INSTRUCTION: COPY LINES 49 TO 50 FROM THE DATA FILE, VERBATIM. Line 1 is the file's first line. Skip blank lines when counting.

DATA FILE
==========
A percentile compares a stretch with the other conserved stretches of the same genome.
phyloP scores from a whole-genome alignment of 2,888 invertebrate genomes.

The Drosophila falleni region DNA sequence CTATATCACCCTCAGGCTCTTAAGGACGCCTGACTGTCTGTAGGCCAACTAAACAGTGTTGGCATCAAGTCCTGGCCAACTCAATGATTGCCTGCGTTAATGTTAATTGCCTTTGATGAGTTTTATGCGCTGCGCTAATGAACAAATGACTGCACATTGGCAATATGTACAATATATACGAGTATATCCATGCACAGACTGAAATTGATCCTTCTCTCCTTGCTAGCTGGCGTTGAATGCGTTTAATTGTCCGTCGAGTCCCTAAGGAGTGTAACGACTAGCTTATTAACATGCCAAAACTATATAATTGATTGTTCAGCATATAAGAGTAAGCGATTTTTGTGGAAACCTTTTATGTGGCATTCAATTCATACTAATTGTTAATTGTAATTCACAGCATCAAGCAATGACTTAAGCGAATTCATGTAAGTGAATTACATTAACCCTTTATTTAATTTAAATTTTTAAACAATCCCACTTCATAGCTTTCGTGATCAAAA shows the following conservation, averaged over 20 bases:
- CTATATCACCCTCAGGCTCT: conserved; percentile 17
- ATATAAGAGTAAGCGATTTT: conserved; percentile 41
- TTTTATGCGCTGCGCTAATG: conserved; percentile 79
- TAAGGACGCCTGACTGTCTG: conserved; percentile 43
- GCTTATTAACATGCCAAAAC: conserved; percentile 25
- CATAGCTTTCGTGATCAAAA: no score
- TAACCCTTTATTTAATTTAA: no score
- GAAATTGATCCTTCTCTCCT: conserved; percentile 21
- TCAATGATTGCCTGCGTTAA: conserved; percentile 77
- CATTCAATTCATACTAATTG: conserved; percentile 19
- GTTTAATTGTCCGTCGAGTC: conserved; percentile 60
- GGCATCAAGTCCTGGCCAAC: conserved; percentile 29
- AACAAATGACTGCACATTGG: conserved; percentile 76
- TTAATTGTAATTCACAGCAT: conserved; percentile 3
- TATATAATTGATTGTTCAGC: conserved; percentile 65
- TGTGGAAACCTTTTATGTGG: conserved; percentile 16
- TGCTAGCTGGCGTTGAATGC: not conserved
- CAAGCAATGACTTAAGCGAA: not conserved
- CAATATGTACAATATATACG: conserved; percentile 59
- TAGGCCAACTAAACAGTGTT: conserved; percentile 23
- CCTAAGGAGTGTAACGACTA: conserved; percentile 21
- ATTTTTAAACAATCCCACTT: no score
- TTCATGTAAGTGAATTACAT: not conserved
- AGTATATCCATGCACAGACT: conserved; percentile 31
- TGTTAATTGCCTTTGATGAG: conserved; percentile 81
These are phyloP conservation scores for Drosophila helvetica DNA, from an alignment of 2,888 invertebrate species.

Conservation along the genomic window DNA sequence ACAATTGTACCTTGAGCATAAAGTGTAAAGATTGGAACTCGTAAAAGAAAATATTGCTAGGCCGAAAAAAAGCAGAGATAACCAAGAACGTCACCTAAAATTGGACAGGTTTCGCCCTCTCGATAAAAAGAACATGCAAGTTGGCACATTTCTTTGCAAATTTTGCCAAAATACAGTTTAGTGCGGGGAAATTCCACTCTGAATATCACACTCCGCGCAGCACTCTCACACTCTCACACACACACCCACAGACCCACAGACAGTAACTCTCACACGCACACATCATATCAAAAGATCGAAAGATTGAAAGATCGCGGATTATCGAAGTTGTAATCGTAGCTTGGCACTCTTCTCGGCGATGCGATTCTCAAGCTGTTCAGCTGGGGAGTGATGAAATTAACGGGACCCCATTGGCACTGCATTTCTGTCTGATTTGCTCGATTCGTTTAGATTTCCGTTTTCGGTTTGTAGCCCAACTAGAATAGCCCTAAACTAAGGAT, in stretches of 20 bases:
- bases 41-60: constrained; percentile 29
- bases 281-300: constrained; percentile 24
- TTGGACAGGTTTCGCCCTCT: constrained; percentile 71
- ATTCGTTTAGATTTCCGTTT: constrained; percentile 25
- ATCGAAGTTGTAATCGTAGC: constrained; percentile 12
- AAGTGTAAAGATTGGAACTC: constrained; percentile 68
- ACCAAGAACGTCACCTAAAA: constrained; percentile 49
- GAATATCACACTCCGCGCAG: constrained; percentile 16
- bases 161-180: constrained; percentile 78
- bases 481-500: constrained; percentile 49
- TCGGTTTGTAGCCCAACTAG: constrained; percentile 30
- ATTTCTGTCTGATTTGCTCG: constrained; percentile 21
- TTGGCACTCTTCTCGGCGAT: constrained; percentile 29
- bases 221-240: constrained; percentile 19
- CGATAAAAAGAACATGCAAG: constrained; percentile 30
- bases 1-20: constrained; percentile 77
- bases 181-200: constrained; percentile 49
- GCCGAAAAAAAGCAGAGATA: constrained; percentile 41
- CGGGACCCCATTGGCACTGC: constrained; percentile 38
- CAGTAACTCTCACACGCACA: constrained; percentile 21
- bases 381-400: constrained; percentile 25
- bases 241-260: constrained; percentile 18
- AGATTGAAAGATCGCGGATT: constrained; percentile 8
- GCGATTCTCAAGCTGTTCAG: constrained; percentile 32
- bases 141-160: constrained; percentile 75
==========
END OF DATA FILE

- CGGGACCCCATTGGCACTGC: constrained; percentile 38
- CAGTAACTCTCACACGCACA: constrained; percentile 21